before the trial even started.;
"If I didn't kill him, he would of killed me."
- Nancy Seamen
Former teacher who will now be serving life in prison for killing her husband
"I don't doubt for a minute that you were
physically and emotionally abused. I don't
think the jury doubted it," McDonald said.
But he said the jurors did not believe the abuse
was so severe that it excused killing her husband.He
encouraged her to work for the cause of encourag-
ing battered woman to leave their abusers "before
it's too late."
"I feel pity for you, and I feel pity for your fam-
ily," the judge said.
Prosecutors said Seaman took elaborate steps
to cover up her crime, wrapping the body in a tarp
and painting the walls and bleaching the floor of
the garage where the killing took place. She also
shoplifted another hatchet and returned it to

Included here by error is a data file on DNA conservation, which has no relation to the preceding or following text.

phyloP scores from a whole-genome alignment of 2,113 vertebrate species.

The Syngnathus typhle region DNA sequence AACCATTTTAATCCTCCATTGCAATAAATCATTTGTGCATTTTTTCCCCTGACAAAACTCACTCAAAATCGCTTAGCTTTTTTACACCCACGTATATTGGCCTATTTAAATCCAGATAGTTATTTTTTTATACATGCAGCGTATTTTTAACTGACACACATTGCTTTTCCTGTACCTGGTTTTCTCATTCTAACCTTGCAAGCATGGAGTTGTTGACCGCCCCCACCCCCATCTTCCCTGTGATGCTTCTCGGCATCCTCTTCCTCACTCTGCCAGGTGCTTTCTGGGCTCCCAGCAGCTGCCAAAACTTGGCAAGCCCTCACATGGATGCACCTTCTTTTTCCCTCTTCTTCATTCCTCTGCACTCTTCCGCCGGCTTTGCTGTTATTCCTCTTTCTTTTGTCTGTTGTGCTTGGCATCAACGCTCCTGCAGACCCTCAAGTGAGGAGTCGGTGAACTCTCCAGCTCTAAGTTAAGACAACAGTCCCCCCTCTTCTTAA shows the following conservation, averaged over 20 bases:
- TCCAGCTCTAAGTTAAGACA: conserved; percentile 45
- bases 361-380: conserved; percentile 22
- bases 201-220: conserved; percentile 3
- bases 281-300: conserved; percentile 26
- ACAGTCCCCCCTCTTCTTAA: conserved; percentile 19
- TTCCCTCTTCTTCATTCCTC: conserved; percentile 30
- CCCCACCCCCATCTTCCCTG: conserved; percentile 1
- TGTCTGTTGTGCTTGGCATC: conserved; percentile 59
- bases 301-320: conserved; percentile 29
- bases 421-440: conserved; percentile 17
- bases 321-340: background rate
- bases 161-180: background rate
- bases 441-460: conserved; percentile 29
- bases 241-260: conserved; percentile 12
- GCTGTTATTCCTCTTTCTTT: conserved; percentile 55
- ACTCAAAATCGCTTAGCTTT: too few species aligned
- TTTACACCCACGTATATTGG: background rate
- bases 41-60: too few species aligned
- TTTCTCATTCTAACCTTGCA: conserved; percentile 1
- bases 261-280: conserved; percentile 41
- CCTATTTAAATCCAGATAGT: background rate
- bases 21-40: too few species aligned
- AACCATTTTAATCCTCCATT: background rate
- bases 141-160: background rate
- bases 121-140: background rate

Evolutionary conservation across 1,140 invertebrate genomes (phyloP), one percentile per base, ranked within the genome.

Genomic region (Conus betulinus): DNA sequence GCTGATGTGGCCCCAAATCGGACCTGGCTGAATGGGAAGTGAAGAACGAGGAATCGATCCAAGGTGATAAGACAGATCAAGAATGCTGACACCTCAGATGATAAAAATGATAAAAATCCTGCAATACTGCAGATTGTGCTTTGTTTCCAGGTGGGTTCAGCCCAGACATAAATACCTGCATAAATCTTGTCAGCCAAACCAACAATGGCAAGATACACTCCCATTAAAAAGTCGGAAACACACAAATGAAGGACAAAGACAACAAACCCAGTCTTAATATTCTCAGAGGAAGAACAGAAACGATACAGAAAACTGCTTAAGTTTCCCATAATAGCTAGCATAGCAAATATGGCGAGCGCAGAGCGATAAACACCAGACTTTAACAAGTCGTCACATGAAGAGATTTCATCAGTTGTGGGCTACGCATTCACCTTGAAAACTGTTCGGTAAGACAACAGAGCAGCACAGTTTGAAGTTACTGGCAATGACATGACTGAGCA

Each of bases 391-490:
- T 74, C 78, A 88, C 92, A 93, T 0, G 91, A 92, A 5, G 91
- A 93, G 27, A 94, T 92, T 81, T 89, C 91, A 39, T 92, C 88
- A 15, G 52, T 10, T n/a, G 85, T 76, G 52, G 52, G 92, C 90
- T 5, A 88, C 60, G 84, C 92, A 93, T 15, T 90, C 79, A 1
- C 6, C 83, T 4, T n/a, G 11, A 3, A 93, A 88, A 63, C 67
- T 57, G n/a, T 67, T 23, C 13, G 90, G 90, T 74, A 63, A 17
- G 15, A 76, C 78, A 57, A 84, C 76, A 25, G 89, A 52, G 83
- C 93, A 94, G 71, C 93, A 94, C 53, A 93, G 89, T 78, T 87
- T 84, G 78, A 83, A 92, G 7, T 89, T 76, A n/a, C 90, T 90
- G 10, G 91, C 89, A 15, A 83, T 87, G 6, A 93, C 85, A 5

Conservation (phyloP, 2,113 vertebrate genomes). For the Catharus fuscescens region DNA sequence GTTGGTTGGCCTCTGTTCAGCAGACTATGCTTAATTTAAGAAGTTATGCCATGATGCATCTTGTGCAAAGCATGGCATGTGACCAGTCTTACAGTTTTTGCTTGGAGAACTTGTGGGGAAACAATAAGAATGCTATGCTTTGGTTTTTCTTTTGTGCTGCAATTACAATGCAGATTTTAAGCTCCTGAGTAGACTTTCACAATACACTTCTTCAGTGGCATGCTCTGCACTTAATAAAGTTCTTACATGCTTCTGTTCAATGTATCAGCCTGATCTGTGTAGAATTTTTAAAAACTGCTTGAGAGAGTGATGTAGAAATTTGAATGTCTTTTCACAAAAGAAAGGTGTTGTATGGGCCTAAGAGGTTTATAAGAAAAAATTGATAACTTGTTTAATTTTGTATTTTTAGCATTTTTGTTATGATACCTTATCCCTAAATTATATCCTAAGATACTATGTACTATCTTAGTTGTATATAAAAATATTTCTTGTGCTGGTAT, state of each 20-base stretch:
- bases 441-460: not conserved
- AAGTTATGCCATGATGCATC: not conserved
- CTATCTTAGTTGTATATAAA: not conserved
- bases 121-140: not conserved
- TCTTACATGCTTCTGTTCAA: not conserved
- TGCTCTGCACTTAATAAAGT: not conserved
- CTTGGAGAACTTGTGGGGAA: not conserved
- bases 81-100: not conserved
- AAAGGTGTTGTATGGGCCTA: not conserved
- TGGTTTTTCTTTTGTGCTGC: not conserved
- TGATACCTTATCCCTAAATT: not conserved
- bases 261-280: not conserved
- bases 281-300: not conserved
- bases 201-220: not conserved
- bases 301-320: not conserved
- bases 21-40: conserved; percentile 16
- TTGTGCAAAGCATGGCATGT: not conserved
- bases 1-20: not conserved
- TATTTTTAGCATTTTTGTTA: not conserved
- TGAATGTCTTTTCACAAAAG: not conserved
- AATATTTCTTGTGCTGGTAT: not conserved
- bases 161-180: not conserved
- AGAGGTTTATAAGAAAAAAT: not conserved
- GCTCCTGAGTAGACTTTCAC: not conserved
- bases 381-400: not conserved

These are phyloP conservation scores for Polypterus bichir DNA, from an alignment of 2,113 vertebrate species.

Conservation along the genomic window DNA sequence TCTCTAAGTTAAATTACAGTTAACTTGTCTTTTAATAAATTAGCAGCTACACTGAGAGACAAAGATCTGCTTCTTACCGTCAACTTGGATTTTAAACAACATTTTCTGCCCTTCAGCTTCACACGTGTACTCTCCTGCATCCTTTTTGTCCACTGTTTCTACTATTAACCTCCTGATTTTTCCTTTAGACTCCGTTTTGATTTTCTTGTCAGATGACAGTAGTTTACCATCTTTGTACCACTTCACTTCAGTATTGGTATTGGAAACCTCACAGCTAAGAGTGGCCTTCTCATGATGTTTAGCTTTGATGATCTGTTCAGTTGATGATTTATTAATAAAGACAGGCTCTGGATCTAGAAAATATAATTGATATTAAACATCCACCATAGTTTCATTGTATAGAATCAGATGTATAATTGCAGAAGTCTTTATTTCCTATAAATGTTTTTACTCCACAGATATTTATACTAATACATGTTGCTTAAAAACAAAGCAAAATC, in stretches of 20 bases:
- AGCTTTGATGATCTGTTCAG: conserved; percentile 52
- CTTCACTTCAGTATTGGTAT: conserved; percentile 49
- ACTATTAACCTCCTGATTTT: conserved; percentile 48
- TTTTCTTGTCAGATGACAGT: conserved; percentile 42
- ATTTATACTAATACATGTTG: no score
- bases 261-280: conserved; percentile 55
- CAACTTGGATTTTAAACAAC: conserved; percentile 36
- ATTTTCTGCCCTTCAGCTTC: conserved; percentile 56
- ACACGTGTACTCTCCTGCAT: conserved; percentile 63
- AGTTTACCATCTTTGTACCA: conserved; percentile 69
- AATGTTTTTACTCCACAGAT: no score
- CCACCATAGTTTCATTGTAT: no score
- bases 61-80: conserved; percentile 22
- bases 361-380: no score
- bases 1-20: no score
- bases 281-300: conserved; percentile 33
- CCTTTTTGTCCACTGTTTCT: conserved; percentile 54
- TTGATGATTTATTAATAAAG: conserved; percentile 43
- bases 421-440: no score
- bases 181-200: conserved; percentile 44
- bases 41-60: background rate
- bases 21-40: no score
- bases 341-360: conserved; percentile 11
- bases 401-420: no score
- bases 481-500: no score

Home Depot with her original receipt.
returns to help
run Iraqi elections
SOUTHGATE (AP) - John Gattorn
has surveyed human rights abuses in
Iraq, delivered aid to Liberia and regis-
tered voters in Bosnia. He has studied
art in Egypt and monitored an election
in East Timor.
But this month, his work brought him
much closer to home. The Detroit-born
Gattorn is running the Iraqi election
effort in Michigan, supervising 500
election workers in the giant warehouse
where several thousand Iraqis were
expected to register and vote. Between
constant cell phone calls, Gattorn orga-
nizes security guards and fields ques-
tions on Iraqi election law. He says it is
the toughest job he has ever had.
"I've never been given a three-week
time frame to set up an election in my
life, and that is beyond a challenge,"
said Gattorn, 35, who lives in Washing-
ton, D.C., and is on leave from his job
as manager of aid to Liberia at the U.S.
Agency for International Development.
Iraqis eligible to vote have until today
to register. Voting is scheduled to begin
Friday and last through Sunday.
Gattorn, who grew up in Grosse
Pointe Shores, planned to become an art
historian specializing in ancient Egypt
when he entered the University of Colo-
rado. But his focus changed after spend-
ing his junior year in Cairo during the
Persian Gulf War.
When he returned to the United
States, Gattorn studied foreign policy
and Arabic. Later, he earned a master's